John Hornbeck came to a Thursday forum in Kansas City, Kan., with two cans of green beans.
His point was to illustrate that solving hunger isn’t as simple as merely providing someone something to eat — especially when health is thrown into the mix.
The CEO of Episcopal Community Services in Kansas City, Mo., a network of anti-hunger ministries on both sides of the state line in the metropolitan area, Hornbeck said one can of green beans contained nearly the full daily allowance of sodium for someone with hypertension. The other was a more expensive, low-sodium variety that’s not often found in food pantries serving the poor.
“It is no longer as simple as saying the way to end hunger is to put food in front of hungry people,” he said. “Providing the right food, in the right quantities, at the right time, at the right place, and even in the right way, requires powerful collaboration and the solution is not as easy as it might seem.”
Hornbeck was a speaker at the Wyandotte County Mayor’s Food Summit, held at the Dr. Thomas R. Burke Technical Education Center, 6565 State Ave., in Kansas City, Kan.
Praise from national advocate
The summit drew about 230 participants – about three dozen more than organizers initially expected. Attendees included representatives from education, government, business, and philanthropy.
The keynote speaker was Oran Hesterman, CEO of the Fair Food Network in Ann Arbor, Mich.
There are not too many other places around the country, he said, where healthy food initiatives have such strong backing from local government.
“There is an energy here in Kansas City,” he said. “The biggest challenge (from the summit) is not to let this be a one-time thing.”
The summit grew out of an initiative the Unified Government of Wyandotte County/Kansas City, Kan., launched five years ago when Wyandotte County came in last in a health ranking of all counties in the state.
Leaders have dubbed the initiative Healthy Communities Wyandotte. Members of the initiative’s Nutrition Action Team helped organize the summit along with Mark Holland, mayor and CEO of the Unified Government.
“I could not be more proud of our community,” Holland said, “and I could not be more proud of the movement we are making.”
Breakout sessions included discussions around increasing physical access to healthy food and creating a culture of health within the workplace. Hornbeck participated in a session on making nutritious foods more affordable and accessible to low-income households.
The session included presentations from representatives of organizations working to reduce hunger and improve nutrition among low-income families.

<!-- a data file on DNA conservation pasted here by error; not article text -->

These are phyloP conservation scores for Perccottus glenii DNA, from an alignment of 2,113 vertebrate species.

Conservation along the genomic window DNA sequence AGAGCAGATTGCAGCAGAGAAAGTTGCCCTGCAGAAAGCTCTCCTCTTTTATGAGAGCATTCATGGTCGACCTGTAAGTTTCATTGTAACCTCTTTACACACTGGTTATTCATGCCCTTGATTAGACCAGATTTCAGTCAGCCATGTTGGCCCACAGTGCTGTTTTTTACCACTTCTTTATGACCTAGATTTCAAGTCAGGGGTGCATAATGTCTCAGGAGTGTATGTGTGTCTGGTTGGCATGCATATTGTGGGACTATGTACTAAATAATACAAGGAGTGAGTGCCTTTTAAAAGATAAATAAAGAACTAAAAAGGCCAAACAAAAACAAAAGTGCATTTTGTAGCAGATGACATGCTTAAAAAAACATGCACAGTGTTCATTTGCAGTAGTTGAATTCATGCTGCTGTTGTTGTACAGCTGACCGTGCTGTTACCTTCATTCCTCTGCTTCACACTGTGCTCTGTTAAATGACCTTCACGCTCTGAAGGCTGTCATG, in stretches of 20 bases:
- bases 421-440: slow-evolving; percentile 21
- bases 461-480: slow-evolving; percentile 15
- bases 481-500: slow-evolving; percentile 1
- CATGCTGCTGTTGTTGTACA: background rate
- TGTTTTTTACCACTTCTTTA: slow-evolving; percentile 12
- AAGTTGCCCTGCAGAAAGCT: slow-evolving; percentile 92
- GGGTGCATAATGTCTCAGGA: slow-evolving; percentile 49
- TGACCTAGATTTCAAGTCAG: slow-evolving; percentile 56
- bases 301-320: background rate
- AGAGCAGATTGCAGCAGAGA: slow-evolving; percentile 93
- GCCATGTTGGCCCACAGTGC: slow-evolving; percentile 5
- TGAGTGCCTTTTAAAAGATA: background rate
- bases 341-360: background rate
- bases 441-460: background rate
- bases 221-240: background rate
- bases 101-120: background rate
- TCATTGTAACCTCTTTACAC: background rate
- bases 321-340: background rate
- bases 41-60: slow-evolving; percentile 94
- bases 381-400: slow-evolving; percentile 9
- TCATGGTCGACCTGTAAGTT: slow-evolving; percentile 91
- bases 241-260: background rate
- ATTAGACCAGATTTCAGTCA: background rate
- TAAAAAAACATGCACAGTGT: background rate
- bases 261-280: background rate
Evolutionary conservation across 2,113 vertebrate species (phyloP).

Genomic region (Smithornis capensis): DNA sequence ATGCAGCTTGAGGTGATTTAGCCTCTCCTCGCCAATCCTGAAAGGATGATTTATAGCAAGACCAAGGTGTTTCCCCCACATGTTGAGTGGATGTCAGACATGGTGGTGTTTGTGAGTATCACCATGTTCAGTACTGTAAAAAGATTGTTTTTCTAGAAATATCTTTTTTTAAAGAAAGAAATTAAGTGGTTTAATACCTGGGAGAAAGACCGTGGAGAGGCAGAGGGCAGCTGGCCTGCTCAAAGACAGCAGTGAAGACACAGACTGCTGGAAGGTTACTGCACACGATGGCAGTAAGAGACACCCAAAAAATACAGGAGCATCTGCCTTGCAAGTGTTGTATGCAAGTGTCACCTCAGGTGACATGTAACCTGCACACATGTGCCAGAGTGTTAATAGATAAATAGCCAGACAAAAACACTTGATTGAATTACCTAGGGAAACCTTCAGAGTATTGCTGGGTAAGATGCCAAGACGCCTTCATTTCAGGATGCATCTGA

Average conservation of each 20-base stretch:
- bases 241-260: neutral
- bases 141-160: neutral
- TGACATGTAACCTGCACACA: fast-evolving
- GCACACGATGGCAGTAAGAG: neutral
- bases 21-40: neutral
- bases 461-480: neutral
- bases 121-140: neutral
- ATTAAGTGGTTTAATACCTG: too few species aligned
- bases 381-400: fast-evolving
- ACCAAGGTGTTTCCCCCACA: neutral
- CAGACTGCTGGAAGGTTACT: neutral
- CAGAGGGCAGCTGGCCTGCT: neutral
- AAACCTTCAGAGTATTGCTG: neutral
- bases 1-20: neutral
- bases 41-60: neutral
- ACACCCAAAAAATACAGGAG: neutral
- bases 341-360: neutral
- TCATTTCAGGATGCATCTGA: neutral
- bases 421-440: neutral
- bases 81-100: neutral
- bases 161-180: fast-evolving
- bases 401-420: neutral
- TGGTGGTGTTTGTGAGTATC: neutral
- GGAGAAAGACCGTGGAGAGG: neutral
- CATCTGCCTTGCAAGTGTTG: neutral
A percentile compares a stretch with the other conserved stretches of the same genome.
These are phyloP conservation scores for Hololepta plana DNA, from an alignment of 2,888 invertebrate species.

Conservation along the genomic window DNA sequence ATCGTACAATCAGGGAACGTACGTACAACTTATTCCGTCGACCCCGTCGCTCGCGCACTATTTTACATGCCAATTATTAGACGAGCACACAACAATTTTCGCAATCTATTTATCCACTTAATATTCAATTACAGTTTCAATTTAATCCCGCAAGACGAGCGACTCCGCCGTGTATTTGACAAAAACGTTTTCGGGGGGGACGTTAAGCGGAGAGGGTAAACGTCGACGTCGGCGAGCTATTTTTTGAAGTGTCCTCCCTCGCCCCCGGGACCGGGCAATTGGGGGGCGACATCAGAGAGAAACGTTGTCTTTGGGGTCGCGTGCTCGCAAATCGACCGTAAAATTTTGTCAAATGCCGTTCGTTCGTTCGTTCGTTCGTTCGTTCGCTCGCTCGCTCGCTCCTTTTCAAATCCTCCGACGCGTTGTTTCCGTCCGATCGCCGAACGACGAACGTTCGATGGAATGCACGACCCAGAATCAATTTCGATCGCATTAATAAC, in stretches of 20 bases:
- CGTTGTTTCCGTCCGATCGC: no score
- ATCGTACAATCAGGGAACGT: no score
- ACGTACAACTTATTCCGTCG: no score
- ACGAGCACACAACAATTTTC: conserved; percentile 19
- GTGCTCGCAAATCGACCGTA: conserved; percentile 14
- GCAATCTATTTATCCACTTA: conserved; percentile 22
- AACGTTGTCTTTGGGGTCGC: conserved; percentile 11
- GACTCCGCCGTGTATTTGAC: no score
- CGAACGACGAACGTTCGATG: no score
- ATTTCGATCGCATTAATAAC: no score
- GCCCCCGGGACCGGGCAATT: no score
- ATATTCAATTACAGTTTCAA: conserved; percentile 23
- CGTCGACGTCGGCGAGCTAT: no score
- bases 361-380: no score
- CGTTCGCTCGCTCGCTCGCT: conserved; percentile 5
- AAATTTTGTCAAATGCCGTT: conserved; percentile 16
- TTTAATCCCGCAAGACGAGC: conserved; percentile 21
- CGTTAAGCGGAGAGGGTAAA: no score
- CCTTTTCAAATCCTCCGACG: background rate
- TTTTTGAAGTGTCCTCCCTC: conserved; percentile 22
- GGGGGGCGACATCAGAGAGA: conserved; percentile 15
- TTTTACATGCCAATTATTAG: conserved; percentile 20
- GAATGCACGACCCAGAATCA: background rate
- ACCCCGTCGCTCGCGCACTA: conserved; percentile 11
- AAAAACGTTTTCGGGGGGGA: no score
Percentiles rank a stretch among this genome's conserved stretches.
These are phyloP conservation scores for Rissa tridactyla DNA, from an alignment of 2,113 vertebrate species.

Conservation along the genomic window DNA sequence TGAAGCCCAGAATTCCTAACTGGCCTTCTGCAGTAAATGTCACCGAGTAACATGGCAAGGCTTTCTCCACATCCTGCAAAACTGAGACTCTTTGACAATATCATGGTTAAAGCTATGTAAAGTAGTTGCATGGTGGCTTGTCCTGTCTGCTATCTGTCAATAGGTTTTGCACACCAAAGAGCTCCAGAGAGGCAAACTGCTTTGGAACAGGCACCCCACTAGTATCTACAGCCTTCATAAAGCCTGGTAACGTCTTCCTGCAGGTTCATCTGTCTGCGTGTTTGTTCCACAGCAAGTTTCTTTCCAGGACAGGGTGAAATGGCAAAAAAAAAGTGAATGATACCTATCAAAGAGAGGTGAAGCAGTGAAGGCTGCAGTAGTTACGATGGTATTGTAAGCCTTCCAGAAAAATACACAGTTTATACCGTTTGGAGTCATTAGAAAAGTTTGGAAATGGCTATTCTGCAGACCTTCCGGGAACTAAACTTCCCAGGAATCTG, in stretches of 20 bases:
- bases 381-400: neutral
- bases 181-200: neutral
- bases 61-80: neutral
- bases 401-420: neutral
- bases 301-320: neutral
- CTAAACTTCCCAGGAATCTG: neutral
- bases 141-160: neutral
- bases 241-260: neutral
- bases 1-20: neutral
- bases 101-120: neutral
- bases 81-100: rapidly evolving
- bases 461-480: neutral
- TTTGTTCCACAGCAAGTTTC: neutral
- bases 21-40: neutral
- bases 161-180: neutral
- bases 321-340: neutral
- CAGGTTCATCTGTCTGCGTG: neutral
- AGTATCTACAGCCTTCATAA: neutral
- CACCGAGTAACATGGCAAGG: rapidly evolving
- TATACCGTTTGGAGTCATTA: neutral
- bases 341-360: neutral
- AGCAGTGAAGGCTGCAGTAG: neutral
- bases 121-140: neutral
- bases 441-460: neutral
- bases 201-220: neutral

For instance, Rob Reiman outlined the work of The Giving Grove, an affiliate of Kansas City Community Gardens, which assists low-income households and community groups to establish gardens in their neighborhoods.
Reiman is executive director of The Giving Grove, which provides fruit trees for neighborhood plots. The core varieties are apple, pear, and Asian pear, along with blackberries and raspberries.
Once it matures within five to six years, Reiman said, an apple tree can produce as much as 500 pounds of fruit each year. He said a 3,000-square-foot plot is big enough to have 15 trees.
The Giving Grove began a year ago, and it now has 38 sites. The five-year plan calls for having nearly 300 sites.
“We can be a game-changer if we do it right,” Reiman said.
As chairman of the Healthy Communities Wyandotte Nutrition Action Team, Katherine Kelly helped organize the summit. She is executive director of Cultivate Kansas City, which promotes urban agriculture.
Kelly was pleased to have significant participation from the business community.
In her breakout session, Kelly said, attendees looked at different neighborhoods and tried to identify ways to bring healthy foods into those communities.
Her group analyzed the northeast part of the city, Kelly said, and they thought it might work to partner with Dollar General to host some fruit and vegetable stalls in its parking lot.
The common theme among the groups in that session, she said, was to leverage existing assets in the community.
“The challenge is we have to build demand, we have to build access, and we have to build the local growing community,” Kelly said, “so it’s going to be a slow process.”
One of the attendees was Joe Steineger, 80, a former mayor of Kansas City, Kan. He still farms about 700 acres around Wyandotte County, and he has a seven-acre garden at his home, where he said he grows everything from asparagus to zucchini.
He sells produce at a couple farmer’s markets.
He expressed confidence that the summit will spur action.
“It’s amazing what we could do and what the need is,” Steineger said. “No matter what we do, it will be hard to fill the need.”